History Articles

History of Benjamin Franklin

January 17, 2006 /
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HISTORY OF BENJAMIN FRANKLIN

As we celebrate the 300th birthday of this great American, we know him as a writer, publisher, merchant, scientist, moral philosopher, and inventor. Musically he invented the glass harmonica, but he also invented the Franklin stove, and started the first lending library and fire brigade in Philadelphia.

He did experiments in electricity and developed the lightning rod.

As one of the earliest and oldest of the Founding Father, he served as lobbyist to England.

He was one of the five drafters of the American Declaration of Independence, along with John Adams and primary drafter Thomas Jefferson. Franklin was 70. At 81 he served as the oldest delegate at the Constitutional Convention, recommending a bi-cameral legislature.

During the Revolutionary War, he served as Minister to France and managed, with his sagacity and salon celebrity, to convince the French King Louis XVI to support the American cause financially and militarily. He dazzled the salon crowd with his notoriety and flirtation, much to John Adam’s chagrin.

He was the most famous private citizen in America and the most celebrated American in Europe.

As a moral philosopher he was a personal mystery. Though he wrote pithy and wise sayings in “Poor Richards’ Almanac” he did not live by all of them himself. He is usually considered a deist, at least in the early part of his life, but he proposed clergy-led prayer each morning during the Constitutional Convention in June of 1787. He said “God governs the affairs of men” yet he also said, “I have some doubts as to [Jesus’] divinity.”

Puritan Ezra Stiles, president of Yale, knew of Franklin’s deist leanings, but wanted, if possible, to pin down the nimble-footed freethinker to some basics. In friendship Stiles asked for some kind of creedal confession, however limited. Franklin, who said that this was the first time he had ever been asked, on March 9, 1790, readily obliged:

“Here is my creed. I believe in one God, Creator of the universe: that he governs the world by his providence. That he ought to be worshiped. That the most acceptable service we can render to him is doing good to his other children. That the soul of man is immortal and will be treated with justice in another life respect[ing] its conduct in this. These I take to be the fundamental principles of all sound religion, and I regard them as you do, in whatever sect I meet with them.”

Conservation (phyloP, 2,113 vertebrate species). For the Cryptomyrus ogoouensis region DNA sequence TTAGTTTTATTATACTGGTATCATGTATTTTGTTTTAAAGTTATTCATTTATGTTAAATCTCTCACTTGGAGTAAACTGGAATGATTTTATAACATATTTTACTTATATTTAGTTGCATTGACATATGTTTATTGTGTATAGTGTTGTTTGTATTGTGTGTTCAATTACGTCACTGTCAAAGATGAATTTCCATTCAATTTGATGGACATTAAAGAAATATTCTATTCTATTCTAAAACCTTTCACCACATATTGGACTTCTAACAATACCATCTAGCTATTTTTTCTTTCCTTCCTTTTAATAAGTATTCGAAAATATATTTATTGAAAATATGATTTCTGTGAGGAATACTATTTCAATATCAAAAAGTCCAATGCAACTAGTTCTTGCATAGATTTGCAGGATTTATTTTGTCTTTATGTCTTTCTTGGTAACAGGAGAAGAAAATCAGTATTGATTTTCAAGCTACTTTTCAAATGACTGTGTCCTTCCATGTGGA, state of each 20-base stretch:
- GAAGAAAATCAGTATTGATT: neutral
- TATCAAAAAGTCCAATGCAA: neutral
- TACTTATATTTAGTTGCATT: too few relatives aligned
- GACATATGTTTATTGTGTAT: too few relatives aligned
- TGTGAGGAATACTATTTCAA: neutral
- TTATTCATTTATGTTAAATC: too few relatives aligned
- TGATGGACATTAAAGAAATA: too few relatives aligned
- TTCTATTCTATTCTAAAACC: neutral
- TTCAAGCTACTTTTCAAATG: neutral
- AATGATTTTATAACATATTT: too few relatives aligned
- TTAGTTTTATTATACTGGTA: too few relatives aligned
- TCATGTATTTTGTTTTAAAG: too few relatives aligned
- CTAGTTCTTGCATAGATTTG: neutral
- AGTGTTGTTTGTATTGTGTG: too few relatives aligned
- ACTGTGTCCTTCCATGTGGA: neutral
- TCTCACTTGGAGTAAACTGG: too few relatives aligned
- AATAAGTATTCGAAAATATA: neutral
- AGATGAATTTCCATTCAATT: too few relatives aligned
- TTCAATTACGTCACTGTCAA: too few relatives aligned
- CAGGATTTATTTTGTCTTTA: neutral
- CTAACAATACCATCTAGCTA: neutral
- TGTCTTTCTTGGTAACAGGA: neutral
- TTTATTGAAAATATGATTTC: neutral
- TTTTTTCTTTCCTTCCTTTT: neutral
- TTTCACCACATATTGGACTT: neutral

In addition, Stiles wanted to know specifically what Franklin thought of Jesus: Was Franklin really a Christian or not? Franklin responded that Jesus had taught the best system of morals and religion that “the world ever saw.” But on the troublesome question of the divinity of Jesus, he had along with other deists “some doubts.” It was an issue, he said, that he had never carefully studied and, writing only five weeks before his death, he thought it “needless to busy myself with it now, when I expect soon an opport[unity] of know[ing]the truth with less trouble.” It would be difficult to burn a heretic like that.

For his own epitaph, Franklin wrote:

“The body of Benjamin Franklin, printer, like the cover of an old book, its contents torn out, stripped of its lettering, and gilding, lies here, food for worms. But the work shall not be lost; for it will, as he believed, appear once more in a new and more elegant edition, revised and corrected by the Author.”

Though on his gravestone appeared only “BENJAMIN And DEBORAH FRANKLIN 1790.” His funeral in Philadelphia attracted the largest crowd of mourners ever known, an estimated 20,000 mourners.

Bill Petro, your friendly neighborhood historian
www.billpetro.com

History of the Twelve Days of Christmas

December 25, 2005 /
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THE HISTORY OF THE TWELVE DAYS OF CHRISTMAS

The “Twelve Days of Christmas” are the dozen days in the liturgical calendar of the Western Church between the celebration of the birth of the Christ Child (Christmas, December 25) and the coming of the Magi to visit at his house in Bethlehem (Epiphany, January 6). The Eastern Church celebrates during Epiphany rather than Christmas Day. In Hispanic and Latin American culture, January 6th is observed as Three Kings Day, or simply the Day of the Kings.

Question: Aren’t the twelve days of Christmas the days before Christmas, when you shop for presents?

Answer: No, the four week season before Christmas is called Advent, meaning the coming of Christ. The dozen days following Christmas are the twelve days of Christmas, sometimes known as Twelfth Night. The Twelfth Night is the holiday which marks the twelfth night of the Christmas Season, the eve of Epiphany. During the Tudor period in England, the Lord of Misrule would run the festivities of Christmas, ending on this Twelfth Night. Shakespeare’s play by the same name was intended to be performed as a Twelfth Night entertainment and was first performed during this time in 1602.

This festival was particularly popular during the Middle Ages especially in England, where some of the traditions were adapted from older pagan customs. Modern Neopaganism celebrates this time. This period is also called Yule or Yuletide, which while it serves as an archaic term for Christmas, harkens back to earlier German and Norse traditions.

Question: But wasn’t this song used as a memory aid for catechism by Catholics in England during the period 1558 until 1829, when Parliament finally emancipated Catholicism there, who were prohibited from ANY practice of their faith by law – private OR public — where each gift is a hidden meanings to the teachings of the faith?

Answer: This is unlikely for several reasons: